First, generate the seed and use the seed to create the private keys of WOTS+. Then compute the WOTS+ public key with in level , it is also the public key of SPHINCS:

We use to denote random seed generation functions across this article.

Sign a message

Now we are ready to create SPHINCS signatures. To sign a message, first create a HORST, and then generate a specific SPHINCS hyper-tree path.

In order to generate the HORST key, first determine the address of the HORST key pair; then generate the corresponding random seed; then create HORST keys through the seed. Lastly use the HORST keys to sign message and generate all WOTS+ signatures in the same way: Address → seed → key pair → signature.

Here comes the details:

  • Generate two random n-bits and by

    • compute the message digest
    • compute HORST address and
  • Generate HORST key pair and HOTST signature

    • generate HORST key pair seed by
    • generate HORST signature and public key by
  • Generate all WOTS+ signatures along the SPHINCS path

    • compute all addresses of WOTS+ in the path where is the level and
    • compute all the seeds
    • generate WOTS+ signature by where is the root of the tree of level. Also we need to generate the authentication path of corresponding WOTS+ public key.

The SPHINCS signature is

Verify signature

The verifier follows the following three steps to verify :

  • check HORST signature:

    • compute message digest
    • verify : , reject if the result doesn’t equal auth path root of HORST.
  • check all WOTS+ signatures:

    • check by ;
    • check the by where
    • reject if any one of the WOTS+ signatures cannot be validated.
  • On hyper-tree level , the verifier gets the root of the hyper-tree. If the , the is validated, otherwise reject.

Although the whole signature scheme looks complicated, the idea is simple: hyper-tree allows a much bigger key space without the need to pre-computing all keys and intermediary nodes.

With an understanding of SPHINCS, we are now introducing the state-of-art hash-based signature scheme — SPHINCS+. But before moving into SPHINCS+, we need to introduce one more primitive.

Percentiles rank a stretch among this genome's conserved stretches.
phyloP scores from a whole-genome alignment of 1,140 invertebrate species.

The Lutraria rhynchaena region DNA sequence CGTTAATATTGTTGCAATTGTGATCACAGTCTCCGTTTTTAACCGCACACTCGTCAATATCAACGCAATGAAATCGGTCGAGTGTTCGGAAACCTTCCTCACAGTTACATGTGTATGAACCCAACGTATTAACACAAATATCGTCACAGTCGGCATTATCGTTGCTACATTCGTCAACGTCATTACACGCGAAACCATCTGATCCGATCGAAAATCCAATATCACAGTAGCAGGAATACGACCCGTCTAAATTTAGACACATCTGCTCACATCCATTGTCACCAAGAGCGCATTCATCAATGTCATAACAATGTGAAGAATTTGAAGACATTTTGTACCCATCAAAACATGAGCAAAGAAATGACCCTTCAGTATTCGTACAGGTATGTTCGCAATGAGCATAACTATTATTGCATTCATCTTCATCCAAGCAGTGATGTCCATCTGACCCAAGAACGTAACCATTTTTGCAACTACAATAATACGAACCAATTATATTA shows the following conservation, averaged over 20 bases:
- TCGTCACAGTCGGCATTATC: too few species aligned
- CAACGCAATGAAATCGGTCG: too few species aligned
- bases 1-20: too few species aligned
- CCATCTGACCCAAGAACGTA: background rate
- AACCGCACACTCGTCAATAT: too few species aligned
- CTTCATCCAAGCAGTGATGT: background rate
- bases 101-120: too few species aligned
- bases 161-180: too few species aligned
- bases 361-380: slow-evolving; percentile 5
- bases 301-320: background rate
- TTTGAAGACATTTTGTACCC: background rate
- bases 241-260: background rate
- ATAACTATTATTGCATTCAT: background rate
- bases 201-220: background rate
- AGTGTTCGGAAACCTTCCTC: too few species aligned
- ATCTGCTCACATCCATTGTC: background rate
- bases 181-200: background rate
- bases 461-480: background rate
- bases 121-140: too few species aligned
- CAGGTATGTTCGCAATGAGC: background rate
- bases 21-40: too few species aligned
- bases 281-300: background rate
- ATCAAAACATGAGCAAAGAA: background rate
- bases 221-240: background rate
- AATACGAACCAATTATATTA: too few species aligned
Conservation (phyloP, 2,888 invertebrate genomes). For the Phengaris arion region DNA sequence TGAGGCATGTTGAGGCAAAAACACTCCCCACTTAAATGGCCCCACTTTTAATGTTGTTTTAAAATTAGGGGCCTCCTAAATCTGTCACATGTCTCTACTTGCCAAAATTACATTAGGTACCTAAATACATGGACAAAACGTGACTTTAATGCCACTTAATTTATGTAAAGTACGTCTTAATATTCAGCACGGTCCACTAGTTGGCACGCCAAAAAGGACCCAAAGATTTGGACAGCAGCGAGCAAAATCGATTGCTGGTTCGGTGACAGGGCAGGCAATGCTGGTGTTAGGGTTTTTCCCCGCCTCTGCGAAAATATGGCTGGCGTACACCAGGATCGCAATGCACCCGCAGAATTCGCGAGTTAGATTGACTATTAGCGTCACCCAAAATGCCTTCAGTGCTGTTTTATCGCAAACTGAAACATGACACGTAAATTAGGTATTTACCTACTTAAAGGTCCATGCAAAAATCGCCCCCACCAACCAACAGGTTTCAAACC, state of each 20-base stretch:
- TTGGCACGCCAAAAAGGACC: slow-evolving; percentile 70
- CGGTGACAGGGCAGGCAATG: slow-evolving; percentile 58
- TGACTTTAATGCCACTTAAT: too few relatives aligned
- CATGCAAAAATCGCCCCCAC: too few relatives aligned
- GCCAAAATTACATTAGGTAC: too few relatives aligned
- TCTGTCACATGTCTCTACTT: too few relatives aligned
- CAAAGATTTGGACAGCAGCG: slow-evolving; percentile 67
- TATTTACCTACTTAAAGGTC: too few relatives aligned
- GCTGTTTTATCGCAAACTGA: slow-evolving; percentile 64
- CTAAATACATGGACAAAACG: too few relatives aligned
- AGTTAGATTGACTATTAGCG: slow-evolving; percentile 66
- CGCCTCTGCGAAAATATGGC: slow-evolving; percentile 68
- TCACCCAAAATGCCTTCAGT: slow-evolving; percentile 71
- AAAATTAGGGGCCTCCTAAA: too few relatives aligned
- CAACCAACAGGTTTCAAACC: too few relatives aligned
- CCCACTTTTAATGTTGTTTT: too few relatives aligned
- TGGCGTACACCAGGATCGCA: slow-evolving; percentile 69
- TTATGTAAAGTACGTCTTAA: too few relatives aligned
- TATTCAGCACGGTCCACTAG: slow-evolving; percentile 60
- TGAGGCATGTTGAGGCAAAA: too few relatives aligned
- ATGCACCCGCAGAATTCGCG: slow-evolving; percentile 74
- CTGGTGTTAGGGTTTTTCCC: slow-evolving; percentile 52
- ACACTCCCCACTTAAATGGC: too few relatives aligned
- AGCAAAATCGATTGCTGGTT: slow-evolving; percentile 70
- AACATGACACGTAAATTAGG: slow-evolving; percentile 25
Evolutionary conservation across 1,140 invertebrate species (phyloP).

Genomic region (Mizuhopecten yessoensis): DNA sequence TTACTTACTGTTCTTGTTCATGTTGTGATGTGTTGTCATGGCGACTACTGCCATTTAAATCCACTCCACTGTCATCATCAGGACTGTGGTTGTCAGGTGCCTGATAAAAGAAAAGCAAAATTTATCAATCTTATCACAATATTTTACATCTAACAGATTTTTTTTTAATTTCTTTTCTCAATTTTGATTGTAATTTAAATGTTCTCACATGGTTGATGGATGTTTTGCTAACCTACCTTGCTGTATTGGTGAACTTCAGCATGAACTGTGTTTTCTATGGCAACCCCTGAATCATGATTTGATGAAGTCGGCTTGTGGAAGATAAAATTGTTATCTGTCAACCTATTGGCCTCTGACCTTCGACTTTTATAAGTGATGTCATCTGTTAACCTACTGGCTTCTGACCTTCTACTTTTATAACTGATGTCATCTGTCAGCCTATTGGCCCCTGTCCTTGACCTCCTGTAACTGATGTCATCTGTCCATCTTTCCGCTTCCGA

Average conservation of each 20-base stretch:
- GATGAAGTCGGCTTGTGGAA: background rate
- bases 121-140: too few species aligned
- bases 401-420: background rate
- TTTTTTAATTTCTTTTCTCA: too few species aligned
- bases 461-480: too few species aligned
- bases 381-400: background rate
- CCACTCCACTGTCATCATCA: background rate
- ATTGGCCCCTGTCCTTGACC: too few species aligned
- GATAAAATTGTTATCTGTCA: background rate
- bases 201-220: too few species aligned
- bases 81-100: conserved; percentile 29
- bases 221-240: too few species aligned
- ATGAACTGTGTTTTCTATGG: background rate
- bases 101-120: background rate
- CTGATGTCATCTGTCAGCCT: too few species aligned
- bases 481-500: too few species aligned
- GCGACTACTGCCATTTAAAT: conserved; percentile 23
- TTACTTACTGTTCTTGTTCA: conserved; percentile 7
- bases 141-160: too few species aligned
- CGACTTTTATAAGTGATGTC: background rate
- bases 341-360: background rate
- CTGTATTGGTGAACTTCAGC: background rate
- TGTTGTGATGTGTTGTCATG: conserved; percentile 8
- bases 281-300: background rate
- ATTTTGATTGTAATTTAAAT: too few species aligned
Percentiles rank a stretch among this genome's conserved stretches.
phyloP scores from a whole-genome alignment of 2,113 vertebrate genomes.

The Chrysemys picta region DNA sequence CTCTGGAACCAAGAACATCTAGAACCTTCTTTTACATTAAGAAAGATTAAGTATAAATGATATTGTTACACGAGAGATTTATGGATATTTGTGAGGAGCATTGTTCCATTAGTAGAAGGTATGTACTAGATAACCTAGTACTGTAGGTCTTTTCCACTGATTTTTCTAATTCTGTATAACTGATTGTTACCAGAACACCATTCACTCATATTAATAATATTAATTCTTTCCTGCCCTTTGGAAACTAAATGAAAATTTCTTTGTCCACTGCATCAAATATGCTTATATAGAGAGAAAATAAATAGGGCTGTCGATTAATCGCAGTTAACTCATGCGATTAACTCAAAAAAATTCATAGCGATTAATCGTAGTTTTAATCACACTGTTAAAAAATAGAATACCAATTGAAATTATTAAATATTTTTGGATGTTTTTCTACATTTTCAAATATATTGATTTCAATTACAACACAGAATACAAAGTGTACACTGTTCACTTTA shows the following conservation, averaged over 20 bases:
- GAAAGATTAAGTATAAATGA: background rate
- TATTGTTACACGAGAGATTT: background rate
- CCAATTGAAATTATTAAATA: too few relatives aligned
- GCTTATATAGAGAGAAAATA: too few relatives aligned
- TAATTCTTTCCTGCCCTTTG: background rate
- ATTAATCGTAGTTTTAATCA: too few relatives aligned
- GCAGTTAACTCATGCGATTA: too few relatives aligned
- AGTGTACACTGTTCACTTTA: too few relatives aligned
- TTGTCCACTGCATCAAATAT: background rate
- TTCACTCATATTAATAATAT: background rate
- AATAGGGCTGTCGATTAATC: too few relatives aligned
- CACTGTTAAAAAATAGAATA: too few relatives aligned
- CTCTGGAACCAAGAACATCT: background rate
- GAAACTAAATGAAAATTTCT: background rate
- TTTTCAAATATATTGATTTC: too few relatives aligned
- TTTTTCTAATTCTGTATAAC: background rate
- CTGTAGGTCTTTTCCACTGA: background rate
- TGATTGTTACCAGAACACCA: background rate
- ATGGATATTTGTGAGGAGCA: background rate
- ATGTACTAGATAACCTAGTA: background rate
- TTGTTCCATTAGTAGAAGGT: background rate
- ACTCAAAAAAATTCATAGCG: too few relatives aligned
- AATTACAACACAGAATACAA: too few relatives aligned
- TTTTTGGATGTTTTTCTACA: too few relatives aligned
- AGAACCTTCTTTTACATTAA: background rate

Forest of Random Subsets

Forest of Random Subsets (FORS) is an improvement of HORST.

Like HORST, it first splits the hashed message into many chunks. The private keys will be hashed and become leaves to construct a tree. The difference is, each tree has its own root. The FORS public key is simply the hash of the roots.

Assume and , the scheme will generate private keys.

When signing a message, is splitted into 6 groups and each group has 3 bits. For example, if H(m) is 100 011 011 101 111 000, we can choose the corresponding leaf based on decimal values to generate a signature .

In the above example, each private key has a corresponding authentication path. The signature is where the superscript is the tree index, and the subscript is the leaf index within a tree.

To verify a signature,the verifier computes all roots from according to and hashes all roots, if the hash equals the FORS public key, the signature is validated, otherwise reject.


Among the latest hash-based signature schemes, SPHINCS+ has great advantages in speed, security and signature size. More specifically, SPHINCS+ is a signature framework rather than a single signature scheme, because there are many parameters which provide flexibility, allowing users to make application-specific trade-offs in terms of signature size, signature speed, required number of signatures, and required security level.